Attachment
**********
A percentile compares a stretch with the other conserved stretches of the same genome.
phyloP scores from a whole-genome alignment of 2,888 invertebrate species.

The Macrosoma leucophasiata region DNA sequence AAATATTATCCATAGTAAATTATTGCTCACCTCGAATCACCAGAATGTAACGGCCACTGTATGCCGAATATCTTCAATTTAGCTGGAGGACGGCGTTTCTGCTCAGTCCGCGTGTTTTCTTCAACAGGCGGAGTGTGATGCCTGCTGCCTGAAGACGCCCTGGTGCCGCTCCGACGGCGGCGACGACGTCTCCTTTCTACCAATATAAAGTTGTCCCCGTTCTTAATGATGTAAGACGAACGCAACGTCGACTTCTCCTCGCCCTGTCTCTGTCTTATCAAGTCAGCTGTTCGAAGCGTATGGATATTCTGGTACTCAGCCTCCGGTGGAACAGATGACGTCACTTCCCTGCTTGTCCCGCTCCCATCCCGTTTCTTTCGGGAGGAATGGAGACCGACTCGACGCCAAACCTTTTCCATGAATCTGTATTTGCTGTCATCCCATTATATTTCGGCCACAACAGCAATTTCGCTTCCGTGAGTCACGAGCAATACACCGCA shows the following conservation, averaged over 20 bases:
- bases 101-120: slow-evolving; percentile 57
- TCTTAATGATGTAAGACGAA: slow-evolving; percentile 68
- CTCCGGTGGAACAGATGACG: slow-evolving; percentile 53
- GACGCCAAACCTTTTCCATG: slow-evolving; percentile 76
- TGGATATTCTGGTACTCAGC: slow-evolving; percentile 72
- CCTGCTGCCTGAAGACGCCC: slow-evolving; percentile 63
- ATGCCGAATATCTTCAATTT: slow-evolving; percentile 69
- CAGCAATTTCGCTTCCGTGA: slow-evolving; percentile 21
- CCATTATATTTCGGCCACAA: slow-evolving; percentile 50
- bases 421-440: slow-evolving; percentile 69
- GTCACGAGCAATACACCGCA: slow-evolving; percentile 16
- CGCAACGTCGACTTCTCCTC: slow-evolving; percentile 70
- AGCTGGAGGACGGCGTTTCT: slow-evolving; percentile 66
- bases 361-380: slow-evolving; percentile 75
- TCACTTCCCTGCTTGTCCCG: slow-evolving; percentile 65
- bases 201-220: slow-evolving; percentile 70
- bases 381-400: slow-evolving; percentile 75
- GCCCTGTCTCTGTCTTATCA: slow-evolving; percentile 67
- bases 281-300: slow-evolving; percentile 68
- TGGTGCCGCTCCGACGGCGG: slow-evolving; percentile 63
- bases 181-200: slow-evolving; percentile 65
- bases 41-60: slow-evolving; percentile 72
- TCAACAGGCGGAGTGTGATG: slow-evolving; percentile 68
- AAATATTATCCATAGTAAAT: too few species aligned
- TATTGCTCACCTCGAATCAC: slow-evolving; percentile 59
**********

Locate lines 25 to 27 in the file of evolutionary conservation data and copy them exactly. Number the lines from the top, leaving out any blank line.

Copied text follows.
- bases 41-60: slow-evolving; percentile 72
- TCAACAGGCGGAGTGTGATG: slow-evolving; percentile 68
- AAATATTATCCATAGTAAAT: too few species aligned